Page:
3 min

Hurricane Mikiki’s tail

Tracking the force that descended on, then left, Ottawa

After running an art gallery and giving sex ed classes in prairie high schools, six months working in a bathhouse in San Francisco and a summer spent in his Newfoundland hometown, performance artist and HIV activist Mikiki set up shop in Ottawa in 2005. Here he revamped Ottawa’s languishing gay men’s outreach program for the AIDS Committee of Ottawa while immersing himself in SAW Gallery‘s queer-positive community.

Since leaving Ottawa in 2006, Mikiki has worked for AIDS service organizations in both Montreal and Toronto, performed “Down In a Blaze of Glory Hole” for Buddies in Bad Times Theatre and fallen in love with my ex-boyfriend.

Mikiki is back in Ottawa twice this month: as co-host of Transgress, Capital Xtra‘s celebration of transgressive queer writing and as a performer in Radical Drag, SAW Gallery’s exhibition of artists who expand or even ignore the expected values of mainstream drag.

Recently I sat down to talk with Mikiki about his time in our city.

NL: What was it like moving from Calgary to Ottawa?

Mikiki: I feel like I set Ottawa up to fail because I had just come from living in these places where I feel so comfortable. I was partying and doing queer work and being an artist and I expected Ottawa to be able to compete with San Francisco and my home. The comparison wasn’t fair.

NL: Is that really how high we’ve set the bar?

Mikiki: Well I think because there’s a smaller history of fabulousness in this city that, when people ease their way out of the closet in Ottawa, they aren’t butting up against the history of the body politic, you know? Or Rick Mercer and Tommy Sexton in Newfoundland. Or queer street youth and visible substance users who are part of the queer community in Vancouver. And of course, Montreal is Montreal. There are all these other extreme examples of queerness in larger Canadian cities, but Ottawa doesn’t have that, you know? In Ottawa, it’s a slow integration where you can be the gay friend at the dinner party. You can always be that one gay friend at the dinner party. I think that that plays out in how much space people are willing to allow each other in Ottawa.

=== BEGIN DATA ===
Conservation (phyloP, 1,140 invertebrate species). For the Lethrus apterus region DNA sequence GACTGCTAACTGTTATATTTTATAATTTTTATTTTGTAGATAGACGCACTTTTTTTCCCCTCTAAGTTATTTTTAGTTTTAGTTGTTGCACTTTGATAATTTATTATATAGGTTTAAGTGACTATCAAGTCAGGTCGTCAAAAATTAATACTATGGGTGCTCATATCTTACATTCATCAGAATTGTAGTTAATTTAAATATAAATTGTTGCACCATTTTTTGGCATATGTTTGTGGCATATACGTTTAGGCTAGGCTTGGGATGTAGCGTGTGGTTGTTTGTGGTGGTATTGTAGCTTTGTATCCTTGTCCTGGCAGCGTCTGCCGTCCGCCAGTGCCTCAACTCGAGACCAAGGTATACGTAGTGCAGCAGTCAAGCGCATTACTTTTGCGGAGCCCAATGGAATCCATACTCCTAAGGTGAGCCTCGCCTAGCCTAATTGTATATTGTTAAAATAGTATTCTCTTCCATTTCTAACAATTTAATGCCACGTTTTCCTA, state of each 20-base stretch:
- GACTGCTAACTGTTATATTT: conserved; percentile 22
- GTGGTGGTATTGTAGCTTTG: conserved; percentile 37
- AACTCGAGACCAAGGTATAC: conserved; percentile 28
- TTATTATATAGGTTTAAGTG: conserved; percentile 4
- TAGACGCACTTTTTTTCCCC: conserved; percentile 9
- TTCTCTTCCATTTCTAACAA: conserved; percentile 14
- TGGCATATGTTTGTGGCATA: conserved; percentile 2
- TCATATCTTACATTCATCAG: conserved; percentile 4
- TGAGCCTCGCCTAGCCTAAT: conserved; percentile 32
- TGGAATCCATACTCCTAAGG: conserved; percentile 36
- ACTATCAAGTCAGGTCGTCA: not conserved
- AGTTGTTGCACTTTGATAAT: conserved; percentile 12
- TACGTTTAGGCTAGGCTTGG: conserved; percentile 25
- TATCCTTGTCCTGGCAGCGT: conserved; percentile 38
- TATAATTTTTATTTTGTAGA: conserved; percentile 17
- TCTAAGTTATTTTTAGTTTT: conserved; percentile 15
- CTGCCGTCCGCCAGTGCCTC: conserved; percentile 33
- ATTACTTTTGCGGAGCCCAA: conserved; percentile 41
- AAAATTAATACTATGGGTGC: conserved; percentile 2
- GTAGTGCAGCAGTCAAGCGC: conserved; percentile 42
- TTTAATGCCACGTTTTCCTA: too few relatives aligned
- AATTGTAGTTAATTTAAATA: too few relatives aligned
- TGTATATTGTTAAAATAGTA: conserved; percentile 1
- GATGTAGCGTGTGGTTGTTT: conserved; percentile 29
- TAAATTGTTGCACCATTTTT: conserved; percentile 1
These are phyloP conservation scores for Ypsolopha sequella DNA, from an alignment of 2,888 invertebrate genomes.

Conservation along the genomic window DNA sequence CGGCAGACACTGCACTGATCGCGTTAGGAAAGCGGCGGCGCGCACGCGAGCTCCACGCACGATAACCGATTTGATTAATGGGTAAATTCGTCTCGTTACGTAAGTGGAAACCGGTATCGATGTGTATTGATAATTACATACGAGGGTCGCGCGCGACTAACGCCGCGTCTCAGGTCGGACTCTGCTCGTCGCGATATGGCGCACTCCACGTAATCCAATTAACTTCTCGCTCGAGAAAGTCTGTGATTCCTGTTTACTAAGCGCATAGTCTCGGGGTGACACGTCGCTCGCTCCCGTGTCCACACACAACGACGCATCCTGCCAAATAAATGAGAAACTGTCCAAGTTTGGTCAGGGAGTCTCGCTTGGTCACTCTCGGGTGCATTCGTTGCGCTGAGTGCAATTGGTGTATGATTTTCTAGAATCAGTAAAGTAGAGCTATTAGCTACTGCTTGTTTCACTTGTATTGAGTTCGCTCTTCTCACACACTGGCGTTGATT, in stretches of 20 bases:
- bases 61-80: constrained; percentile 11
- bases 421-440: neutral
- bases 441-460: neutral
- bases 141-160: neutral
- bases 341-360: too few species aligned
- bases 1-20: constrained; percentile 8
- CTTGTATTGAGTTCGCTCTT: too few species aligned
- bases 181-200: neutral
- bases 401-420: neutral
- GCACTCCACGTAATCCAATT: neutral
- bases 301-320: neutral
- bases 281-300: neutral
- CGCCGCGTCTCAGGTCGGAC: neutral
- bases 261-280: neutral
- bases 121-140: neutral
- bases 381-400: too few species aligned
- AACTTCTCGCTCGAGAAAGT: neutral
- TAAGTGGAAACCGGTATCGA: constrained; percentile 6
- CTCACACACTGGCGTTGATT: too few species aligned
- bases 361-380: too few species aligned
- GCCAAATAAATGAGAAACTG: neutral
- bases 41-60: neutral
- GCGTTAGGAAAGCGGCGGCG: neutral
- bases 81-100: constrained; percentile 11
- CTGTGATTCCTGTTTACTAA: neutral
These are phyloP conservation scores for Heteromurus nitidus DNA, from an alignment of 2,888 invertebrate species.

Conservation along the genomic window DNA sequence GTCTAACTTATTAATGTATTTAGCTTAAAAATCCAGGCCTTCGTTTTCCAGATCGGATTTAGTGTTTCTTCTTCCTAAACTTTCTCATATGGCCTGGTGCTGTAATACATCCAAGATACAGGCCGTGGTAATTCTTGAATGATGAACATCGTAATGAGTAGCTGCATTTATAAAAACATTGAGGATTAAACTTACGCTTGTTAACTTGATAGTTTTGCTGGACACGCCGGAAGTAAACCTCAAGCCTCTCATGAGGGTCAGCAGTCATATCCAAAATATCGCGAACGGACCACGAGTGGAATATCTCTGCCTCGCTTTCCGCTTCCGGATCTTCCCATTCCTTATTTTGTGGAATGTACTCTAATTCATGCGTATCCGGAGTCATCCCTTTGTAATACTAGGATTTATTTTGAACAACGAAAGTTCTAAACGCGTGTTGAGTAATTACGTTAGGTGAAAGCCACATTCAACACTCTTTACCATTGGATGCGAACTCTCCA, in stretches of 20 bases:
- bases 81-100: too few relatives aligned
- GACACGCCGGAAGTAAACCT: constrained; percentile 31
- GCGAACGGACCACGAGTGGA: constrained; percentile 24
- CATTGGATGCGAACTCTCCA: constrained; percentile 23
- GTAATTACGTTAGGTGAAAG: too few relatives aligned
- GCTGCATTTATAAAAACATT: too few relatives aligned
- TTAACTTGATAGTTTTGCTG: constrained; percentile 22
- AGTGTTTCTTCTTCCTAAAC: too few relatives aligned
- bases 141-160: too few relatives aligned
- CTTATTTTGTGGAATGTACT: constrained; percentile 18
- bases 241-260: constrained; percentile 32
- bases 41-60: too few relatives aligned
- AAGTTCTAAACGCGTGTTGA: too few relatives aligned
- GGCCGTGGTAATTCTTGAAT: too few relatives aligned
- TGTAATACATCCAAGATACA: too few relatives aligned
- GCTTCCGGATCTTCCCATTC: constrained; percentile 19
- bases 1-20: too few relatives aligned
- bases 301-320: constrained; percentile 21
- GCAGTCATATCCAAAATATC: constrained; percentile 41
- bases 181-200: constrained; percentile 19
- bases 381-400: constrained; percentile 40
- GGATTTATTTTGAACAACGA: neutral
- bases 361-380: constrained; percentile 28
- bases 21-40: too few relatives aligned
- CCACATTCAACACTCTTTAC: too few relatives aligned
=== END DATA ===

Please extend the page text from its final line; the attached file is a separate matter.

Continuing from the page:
NL: How much space straight people are willing to allow gay people? Or gay people are willing to allow each other?

Mikiki: Each other. I think there’s a resistance among gay people to letting each other be too extravagant and opulent and ridiculous and frivolous in this city. And that’s limiting. It’s like gay people here say to each other, “I don’t want to see that from you because I’m not interested in being that myself.”

NL: That’s the feeling you had living here?

Mikiki: Yeah. I had really lovely interactions with people here and met some lovers and made some great friendships. Just as in Calgary I met some super radical people. I find in any city where there’s a strong socially conservative current, there has to also be a strong undercurrent. Some of the most radical people I’ve met come from Calgary. And from Ottawa too. I really appreciate that.

NL: So where are they in Ottawa?

Mikiki: SAW Gallery.

NL: So why isn’t SAW Gallery contagious? Why doesn’t it spread?

Mikiki: Marketing. It’s hard to market contemporary art and SAW’s not willing to compromise some of the stuff they’re doing to make it more mainstream.

NL: But it’s not hard to market dirty, sleazy parties.

Mikiki: It does take a lot of work though. To put on the Jizz! party took a month of organizing.

NL: When Guy Berubé threw his Holy Fuck III party at SAW Gallery, he had closed circuit camera porn stations so you could get off watching yourself get off watching yourself get off… He had photographers and snakes and all this shit set up so the party could go off if the people wanted it to go off. But it felt like a majority of people were there observing. People wanted to see a dirty party but they didn’t necessarily want to be the dirty party. And it wasn’t for lack of effort on Guy’s part at all.

Mikiki: Yup.

NL: Caitlyn Pascal organizes Divergence Movie Night here. She says you can’t sit around and wait for the party in Ottawa, you have to throw the party yourself. And Ottawa does have a crew of people trying make shit happen. There’s SAW Gallery and SAW Video, there’s Guy, there’s Caitlyn and the Guerrilla Gay Fare folks. AIDS Committee of Ottawa and Venus Envy throw alternative parties. Glenn Crawford donates hours and hours of his time. The LIX ladies have their thing and the Ottawa Bears Yahoo Group has over 400 members. Hump night at Helsinki’s been going for over three years and Ladyfest for seven.

But sometimes people take a first few tentative steps to test the reception and they’re met with an audience that shows up and doesn’t make the party go off.

Mikiki: I think it requires people that don’t expect it back. People that are willing to do something raunchy on that closed circuit camera and not care if anyone else is watching. Not care even if no one is watching. Not care that they could get pleasure and pain, grief and praise from participating.

NL: So what was the experience of being that guy at SAW’s Jizz! party who did the champagne enema? Which becomes this story that’s told and re-told… What is it like being an exhibitionist living in a city of voyeurs?

Mikiki: Honestly I felt like my time in this city was cut short for that.

NL: (laughing) You wanted to show more??

Mikiki: Yes!